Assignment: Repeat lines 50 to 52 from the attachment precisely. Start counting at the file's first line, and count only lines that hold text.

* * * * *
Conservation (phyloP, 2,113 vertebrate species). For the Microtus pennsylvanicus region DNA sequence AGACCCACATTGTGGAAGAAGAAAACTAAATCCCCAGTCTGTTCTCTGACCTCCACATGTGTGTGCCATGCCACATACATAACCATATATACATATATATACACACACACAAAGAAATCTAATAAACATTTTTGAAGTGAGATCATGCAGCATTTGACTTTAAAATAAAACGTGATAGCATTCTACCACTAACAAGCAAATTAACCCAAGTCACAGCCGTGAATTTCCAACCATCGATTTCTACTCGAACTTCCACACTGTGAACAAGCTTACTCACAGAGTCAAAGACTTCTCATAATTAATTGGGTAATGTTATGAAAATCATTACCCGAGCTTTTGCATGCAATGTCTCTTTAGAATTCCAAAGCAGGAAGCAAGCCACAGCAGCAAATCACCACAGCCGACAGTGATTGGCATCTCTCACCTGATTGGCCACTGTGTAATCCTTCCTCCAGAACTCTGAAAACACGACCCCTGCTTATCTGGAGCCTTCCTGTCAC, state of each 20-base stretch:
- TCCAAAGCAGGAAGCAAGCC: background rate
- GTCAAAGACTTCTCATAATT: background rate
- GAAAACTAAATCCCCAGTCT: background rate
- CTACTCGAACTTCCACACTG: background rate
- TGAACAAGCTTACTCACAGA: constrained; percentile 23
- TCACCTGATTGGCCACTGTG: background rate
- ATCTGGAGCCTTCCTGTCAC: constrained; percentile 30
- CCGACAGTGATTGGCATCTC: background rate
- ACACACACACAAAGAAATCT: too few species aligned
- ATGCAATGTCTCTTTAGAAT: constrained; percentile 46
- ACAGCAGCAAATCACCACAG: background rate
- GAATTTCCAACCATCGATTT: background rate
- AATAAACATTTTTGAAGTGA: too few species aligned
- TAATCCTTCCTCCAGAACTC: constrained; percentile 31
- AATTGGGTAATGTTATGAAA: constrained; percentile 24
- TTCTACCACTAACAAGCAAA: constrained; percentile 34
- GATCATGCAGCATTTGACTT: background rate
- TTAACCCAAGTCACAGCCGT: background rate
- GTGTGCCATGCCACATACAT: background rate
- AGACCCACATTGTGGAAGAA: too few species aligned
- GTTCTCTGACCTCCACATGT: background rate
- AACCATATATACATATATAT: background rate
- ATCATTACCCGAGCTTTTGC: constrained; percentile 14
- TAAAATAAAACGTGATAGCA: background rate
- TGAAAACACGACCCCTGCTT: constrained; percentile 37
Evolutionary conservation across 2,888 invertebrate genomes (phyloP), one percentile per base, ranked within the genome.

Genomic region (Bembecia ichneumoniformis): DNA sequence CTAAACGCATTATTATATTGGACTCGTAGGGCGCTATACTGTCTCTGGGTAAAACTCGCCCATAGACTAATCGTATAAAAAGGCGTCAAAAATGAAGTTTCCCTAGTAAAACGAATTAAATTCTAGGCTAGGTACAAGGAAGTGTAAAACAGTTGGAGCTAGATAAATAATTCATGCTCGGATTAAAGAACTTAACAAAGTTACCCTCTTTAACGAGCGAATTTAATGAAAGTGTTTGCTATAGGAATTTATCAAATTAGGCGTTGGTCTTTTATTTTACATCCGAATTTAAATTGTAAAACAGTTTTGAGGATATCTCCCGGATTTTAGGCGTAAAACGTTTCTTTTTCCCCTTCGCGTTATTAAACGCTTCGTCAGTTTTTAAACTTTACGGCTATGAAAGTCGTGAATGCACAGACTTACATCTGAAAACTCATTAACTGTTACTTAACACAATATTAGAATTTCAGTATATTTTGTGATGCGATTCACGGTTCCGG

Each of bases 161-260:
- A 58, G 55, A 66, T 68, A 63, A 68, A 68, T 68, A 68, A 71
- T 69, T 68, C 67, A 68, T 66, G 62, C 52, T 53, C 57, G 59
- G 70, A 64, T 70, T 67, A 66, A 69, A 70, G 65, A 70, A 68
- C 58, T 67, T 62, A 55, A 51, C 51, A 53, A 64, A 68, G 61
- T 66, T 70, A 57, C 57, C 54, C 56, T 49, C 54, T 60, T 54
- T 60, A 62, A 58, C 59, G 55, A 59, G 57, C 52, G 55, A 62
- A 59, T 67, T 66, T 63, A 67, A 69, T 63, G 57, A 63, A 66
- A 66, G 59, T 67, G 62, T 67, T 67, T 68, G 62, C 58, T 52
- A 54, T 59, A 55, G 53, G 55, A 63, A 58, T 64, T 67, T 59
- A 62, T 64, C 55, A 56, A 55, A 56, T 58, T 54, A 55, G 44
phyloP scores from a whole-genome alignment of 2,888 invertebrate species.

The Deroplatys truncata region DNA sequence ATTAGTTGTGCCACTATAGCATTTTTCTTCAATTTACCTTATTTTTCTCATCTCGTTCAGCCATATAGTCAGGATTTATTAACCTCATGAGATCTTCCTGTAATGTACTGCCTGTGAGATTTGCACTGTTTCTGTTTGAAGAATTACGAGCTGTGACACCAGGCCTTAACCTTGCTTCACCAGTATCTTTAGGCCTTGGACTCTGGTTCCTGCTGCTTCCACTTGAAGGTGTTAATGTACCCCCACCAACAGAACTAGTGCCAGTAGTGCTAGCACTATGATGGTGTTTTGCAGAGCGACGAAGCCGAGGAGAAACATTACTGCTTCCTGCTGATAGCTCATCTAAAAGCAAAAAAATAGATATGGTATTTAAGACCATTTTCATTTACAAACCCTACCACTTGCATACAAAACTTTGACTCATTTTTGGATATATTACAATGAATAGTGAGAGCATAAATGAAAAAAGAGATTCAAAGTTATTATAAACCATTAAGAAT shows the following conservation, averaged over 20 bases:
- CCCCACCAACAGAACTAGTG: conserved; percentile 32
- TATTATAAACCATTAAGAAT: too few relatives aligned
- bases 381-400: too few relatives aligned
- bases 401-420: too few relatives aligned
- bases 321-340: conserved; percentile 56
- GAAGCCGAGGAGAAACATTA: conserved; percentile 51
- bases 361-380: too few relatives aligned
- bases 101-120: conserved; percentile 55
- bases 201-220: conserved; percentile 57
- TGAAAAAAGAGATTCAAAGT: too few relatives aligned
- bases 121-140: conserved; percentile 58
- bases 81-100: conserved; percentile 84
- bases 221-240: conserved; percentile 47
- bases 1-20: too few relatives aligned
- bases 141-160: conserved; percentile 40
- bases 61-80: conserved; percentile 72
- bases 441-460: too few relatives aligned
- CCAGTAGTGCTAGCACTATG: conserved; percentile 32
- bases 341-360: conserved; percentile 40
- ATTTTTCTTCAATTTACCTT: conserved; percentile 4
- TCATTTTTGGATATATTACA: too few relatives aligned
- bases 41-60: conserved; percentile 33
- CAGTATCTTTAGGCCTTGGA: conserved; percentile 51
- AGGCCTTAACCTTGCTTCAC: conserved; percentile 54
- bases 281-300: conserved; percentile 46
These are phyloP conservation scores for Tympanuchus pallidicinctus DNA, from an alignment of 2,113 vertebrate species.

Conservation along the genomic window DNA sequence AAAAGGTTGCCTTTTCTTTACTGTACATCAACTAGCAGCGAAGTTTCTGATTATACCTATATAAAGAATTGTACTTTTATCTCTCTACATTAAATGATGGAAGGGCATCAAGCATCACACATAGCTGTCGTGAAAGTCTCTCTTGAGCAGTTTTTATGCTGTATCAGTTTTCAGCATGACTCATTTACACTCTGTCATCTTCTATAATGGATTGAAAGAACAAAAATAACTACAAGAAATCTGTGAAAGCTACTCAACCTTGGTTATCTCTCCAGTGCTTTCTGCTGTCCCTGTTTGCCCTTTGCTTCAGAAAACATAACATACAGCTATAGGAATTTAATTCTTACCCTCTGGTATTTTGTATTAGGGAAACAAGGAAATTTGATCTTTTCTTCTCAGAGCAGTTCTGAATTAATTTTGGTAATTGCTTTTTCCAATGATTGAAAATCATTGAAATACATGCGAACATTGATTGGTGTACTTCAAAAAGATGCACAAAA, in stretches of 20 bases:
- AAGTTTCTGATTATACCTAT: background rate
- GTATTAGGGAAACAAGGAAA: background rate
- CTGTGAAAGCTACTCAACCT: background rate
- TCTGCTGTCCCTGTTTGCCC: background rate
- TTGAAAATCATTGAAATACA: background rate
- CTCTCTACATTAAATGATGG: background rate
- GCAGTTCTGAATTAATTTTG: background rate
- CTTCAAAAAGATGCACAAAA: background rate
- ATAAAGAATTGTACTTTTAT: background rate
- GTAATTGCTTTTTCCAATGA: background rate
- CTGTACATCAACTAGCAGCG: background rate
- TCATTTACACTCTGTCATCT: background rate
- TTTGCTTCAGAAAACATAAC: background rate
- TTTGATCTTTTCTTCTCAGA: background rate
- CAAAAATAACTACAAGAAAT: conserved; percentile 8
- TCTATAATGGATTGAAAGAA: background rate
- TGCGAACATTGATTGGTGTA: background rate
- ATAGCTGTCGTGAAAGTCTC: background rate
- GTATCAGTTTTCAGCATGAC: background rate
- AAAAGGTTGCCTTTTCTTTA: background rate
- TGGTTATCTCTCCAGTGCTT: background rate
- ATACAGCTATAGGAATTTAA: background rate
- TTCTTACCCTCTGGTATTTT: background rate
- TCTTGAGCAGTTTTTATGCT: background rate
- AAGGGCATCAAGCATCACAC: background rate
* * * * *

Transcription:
- bases 201-220: conserved; percentile 57
- TGAAAAAAGAGATTCAAAGT: too few relatives aligned
- bases 121-140: conserved; percentile 58